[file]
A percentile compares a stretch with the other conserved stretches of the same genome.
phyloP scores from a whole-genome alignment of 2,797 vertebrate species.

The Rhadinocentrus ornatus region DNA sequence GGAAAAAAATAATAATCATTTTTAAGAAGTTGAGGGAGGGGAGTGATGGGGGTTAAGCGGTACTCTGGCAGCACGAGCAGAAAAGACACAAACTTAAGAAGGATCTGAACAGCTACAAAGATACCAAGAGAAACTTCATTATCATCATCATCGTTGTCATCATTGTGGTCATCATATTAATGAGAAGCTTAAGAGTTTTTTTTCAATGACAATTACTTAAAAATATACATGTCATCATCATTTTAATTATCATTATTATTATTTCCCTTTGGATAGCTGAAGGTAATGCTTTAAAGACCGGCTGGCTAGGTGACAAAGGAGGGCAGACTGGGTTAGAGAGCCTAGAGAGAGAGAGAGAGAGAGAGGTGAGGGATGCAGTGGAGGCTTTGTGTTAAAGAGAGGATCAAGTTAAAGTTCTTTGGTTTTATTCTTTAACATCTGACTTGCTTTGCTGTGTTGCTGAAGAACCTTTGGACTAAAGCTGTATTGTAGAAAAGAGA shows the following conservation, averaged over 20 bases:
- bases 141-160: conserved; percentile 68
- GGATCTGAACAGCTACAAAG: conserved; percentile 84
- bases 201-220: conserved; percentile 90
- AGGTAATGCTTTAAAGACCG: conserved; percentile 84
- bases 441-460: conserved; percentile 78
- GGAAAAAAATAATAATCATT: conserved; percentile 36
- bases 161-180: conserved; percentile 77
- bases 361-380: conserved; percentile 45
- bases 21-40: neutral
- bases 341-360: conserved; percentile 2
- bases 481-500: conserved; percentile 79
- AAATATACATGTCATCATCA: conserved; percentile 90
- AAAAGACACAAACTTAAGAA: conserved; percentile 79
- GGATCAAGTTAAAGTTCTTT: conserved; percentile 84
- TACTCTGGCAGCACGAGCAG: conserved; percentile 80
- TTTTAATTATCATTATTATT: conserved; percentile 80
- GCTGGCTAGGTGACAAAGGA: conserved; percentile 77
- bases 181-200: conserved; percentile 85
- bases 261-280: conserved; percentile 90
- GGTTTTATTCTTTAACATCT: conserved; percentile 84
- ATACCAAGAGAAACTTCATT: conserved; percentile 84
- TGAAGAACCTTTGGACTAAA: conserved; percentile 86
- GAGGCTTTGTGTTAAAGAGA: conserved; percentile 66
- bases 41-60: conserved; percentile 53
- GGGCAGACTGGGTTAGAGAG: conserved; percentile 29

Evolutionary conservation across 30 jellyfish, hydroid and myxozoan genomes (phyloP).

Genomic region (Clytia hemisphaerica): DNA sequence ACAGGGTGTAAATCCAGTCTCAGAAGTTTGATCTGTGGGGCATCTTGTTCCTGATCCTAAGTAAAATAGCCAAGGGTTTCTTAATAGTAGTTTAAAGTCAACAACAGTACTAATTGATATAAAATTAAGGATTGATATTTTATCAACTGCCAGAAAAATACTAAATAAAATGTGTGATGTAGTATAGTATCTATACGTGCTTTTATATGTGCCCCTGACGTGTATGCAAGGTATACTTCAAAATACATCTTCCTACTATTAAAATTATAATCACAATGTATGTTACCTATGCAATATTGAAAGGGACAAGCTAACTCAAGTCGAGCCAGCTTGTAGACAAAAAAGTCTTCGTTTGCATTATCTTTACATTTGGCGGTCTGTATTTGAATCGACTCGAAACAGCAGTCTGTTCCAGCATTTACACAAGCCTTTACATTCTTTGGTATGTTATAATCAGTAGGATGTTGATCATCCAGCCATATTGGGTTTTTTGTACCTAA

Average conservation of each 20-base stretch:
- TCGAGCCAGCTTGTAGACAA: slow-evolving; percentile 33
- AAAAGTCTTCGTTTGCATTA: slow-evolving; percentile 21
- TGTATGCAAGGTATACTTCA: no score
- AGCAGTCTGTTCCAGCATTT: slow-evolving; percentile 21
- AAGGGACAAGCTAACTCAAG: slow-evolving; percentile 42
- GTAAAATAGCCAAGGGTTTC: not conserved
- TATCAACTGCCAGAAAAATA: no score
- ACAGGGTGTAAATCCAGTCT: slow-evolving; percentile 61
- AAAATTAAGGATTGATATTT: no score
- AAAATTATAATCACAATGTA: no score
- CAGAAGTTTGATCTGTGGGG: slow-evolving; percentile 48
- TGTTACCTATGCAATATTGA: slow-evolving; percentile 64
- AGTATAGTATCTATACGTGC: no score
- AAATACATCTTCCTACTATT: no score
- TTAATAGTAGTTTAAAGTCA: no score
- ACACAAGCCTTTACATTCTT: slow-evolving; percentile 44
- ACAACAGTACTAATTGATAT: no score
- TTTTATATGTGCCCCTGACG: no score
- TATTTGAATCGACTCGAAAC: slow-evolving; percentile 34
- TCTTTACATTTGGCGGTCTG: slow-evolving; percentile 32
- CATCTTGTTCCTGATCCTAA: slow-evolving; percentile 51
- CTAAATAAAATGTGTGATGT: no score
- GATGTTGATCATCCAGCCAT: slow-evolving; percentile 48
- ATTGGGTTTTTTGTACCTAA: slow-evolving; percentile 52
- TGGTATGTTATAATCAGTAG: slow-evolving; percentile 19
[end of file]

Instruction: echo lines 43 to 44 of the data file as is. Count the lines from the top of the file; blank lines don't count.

- TGTTACCTATGCAATATTGA: slow-evolving; percentile 64
- AGTATAGTATCTATACGTGC: no score